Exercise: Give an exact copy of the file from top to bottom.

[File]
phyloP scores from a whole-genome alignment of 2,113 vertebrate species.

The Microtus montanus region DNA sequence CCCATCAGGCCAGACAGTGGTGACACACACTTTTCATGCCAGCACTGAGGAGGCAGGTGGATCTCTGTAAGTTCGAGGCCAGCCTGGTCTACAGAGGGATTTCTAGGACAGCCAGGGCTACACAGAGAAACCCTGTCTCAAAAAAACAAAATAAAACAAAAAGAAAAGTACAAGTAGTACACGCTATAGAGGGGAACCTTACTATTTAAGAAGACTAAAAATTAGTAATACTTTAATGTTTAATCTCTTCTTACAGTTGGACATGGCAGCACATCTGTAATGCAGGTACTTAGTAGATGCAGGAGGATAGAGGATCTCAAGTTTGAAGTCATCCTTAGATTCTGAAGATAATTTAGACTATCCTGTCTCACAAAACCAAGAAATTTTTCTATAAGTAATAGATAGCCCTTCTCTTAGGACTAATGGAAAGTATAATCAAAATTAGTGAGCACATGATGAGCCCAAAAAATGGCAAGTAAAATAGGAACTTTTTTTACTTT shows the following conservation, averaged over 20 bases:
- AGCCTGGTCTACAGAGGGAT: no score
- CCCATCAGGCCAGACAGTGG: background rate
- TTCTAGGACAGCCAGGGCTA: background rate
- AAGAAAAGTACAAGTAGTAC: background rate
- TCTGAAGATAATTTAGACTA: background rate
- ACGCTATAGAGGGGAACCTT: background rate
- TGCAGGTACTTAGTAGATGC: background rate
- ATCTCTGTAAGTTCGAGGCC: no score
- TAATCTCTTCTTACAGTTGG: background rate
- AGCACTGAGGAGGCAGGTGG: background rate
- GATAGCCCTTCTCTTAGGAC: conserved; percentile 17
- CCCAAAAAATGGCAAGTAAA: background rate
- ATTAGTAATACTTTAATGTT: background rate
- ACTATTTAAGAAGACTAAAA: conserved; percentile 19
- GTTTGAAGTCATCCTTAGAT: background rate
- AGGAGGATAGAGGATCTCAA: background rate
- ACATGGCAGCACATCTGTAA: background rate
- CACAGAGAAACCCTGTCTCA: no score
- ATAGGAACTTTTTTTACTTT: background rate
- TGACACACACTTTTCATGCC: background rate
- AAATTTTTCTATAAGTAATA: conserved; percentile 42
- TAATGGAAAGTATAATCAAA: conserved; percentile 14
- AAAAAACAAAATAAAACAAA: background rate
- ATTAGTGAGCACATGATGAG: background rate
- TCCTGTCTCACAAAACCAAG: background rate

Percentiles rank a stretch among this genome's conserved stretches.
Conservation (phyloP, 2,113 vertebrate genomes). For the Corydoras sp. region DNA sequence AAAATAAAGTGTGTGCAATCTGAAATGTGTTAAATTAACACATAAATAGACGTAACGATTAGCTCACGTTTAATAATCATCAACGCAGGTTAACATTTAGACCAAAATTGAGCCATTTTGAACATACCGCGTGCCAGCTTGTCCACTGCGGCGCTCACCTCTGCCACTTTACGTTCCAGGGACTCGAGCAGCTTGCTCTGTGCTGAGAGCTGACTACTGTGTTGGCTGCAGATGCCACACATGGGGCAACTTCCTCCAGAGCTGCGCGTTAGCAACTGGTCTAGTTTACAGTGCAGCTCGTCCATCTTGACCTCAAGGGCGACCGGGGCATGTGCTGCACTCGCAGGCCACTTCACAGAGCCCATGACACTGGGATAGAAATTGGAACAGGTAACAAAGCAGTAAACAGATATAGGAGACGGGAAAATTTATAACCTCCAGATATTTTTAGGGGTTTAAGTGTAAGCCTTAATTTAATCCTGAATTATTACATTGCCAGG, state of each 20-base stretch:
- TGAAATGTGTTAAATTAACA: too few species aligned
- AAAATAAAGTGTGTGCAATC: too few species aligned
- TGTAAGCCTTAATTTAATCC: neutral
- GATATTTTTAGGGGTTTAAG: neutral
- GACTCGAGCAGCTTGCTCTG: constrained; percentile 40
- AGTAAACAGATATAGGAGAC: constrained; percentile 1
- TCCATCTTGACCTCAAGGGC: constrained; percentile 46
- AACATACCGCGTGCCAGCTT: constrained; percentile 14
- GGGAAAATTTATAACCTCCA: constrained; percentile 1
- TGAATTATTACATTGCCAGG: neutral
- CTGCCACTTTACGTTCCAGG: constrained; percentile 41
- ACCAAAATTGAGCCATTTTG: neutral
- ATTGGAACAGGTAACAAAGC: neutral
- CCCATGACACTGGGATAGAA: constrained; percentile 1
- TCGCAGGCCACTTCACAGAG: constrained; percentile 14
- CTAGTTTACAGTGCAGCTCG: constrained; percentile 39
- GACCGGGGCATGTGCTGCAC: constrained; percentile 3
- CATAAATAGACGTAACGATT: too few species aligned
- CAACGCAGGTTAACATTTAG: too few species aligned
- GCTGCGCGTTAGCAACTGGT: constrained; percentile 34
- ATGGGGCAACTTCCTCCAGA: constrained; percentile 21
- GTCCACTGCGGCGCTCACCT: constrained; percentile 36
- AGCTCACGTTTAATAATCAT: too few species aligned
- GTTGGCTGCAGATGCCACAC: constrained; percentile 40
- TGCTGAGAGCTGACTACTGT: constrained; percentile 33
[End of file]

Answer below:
phyloP scores from a whole-genome alignment of 2,113 vertebrate species.

The Microtus montanus region DNA sequence CCCATCAGGCCAGACAGTGGTGACACACACTTTTCATGCCAGCACTGAGGAGGCAGGTGGATCTCTGTAAGTTCGAGGCCAGCCTGGTCTACAGAGGGATTTCTAGGACAGCCAGGGCTACACAGAGAAACCCTGTCTCAAAAAAACAAAATAAAACAAAAAGAAAAGTACAAGTAGTACACGCTATAGAGGGGAACCTTACTATTTAAGAAGACTAAAAATTAGTAATACTTTAATGTTTAATCTCTTCTTACAGTTGGACATGGCAGCACATCTGTAATGCAGGTACTTAGTAGATGCAGGAGGATAGAGGATCTCAAGTTTGAAGTCATCCTTAGATTCTGAAGATAATTTAGACTATCCTGTCTCACAAAACCAAGAAATTTTTCTATAAGTAATAGATAGCCCTTCTCTTAGGACTAATGGAAAGTATAATCAAAATTAGTGAGCACATGATGAGCCCAAAAAATGGCAAGTAAAATAGGAACTTTTTTTACTTT shows the following conservation, averaged over 20 bases:
- AGCCTGGTCTACAGAGGGAT: no score
- CCCATCAGGCCAGACAGTGG: background rate
- TTCTAGGACAGCCAGGGCTA: background rate
- AAGAAAAGTACAAGTAGTAC: background rate
- TCTGAAGATAATTTAGACTA: background rate
- ACGCTATAGAGGGGAACCTT: background rate
- TGCAGGTACTTAGTAGATGC: background rate
- ATCTCTGTAAGTTCGAGGCC: no score
- TAATCTCTTCTTACAGTTGG: background rate
- AGCACTGAGGAGGCAGGTGG: background rate
- GATAGCCCTTCTCTTAGGAC: conserved; percentile 17
- CCCAAAAAATGGCAAGTAAA: background rate
- ATTAGTAATACTTTAATGTT: background rate
- ACTATTTAAGAAGACTAAAA: conserved; percentile 19
- GTTTGAAGTCATCCTTAGAT: background rate
- AGGAGGATAGAGGATCTCAA: background rate
- ACATGGCAGCACATCTGTAA: background rate
- CACAGAGAAACCCTGTCTCA: no score
- ATAGGAACTTTTTTTACTTT: background rate
- TGACACACACTTTTCATGCC: background rate
- AAATTTTTCTATAAGTAATA: conserved; percentile 42
- TAATGGAAAGTATAATCAAA: conserved; percentile 14
- AAAAAACAAAATAAAACAAA: background rate
- ATTAGTGAGCACATGATGAG: background rate
- TCCTGTCTCACAAAACCAAG: background rate

Percentiles rank a stretch among this genome's conserved stretches.
Conservation (phyloP, 2,113 vertebrate genomes). For the Corydoras sp. region DNA sequence AAAATAAAGTGTGTGCAATCTGAAATGTGTTAAATTAACACATAAATAGACGTAACGATTAGCTCACGTTTAATAATCATCAACGCAGGTTAACATTTAGACCAAAATTGAGCCATTTTGAACATACCGCGTGCCAGCTTGTCCACTGCGGCGCTCACCTCTGCCACTTTACGTTCCAGGGACTCGAGCAGCTTGCTCTGTGCTGAGAGCTGACTACTGTGTTGGCTGCAGATGCCACACATGGGGCAACTTCCTCCAGAGCTGCGCGTTAGCAACTGGTCTAGTTTACAGTGCAGCTCGTCCATCTTGACCTCAAGGGCGACCGGGGCATGTGCTGCACTCGCAGGCCACTTCACAGAGCCCATGACACTGGGATAGAAATTGGAACAGGTAACAAAGCAGTAAACAGATATAGGAGACGGGAAAATTTATAACCTCCAGATATTTTTAGGGGTTTAAGTGTAAGCCTTAATTTAATCCTGAATTATTACATTGCCAGG, state of each 20-base stretch:
- TGAAATGTGTTAAATTAACA: too few species aligned
- AAAATAAAGTGTGTGCAATC: too few species aligned
- TGTAAGCCTTAATTTAATCC: neutral
- GATATTTTTAGGGGTTTAAG: neutral
- GACTCGAGCAGCTTGCTCTG: constrained; percentile 40
- AGTAAACAGATATAGGAGAC: constrained; percentile 1
- TCCATCTTGACCTCAAGGGC: constrained; percentile 46
- AACATACCGCGTGCCAGCTT: constrained; percentile 14
- GGGAAAATTTATAACCTCCA: constrained; percentile 1
- TGAATTATTACATTGCCAGG: neutral
- CTGCCACTTTACGTTCCAGG: constrained; percentile 41
- ACCAAAATTGAGCCATTTTG: neutral
- ATTGGAACAGGTAACAAAGC: neutral
- CCCATGACACTGGGATAGAA: constrained; percentile 1
- TCGCAGGCCACTTCACAGAG: constrained; percentile 14
- CTAGTTTACAGTGCAGCTCG: constrained; percentile 39
- GACCGGGGCATGTGCTGCAC: constrained; percentile 3
- CATAAATAGACGTAACGATT: too few species aligned
- CAACGCAGGTTAACATTTAG: too few species aligned
- GCTGCGCGTTAGCAACTGGT: constrained; percentile 34
- ATGGGGCAACTTCCTCCAGA: constrained; percentile 21
- GTCCACTGCGGCGCTCACCT: constrained; percentile 36
- AGCTCACGTTTAATAATCAT: too few species aligned
- GTTGGCTGCAGATGCCACAC: constrained; percentile 40
- TGCTGAGAGCTGACTACTGT: constrained; percentile 33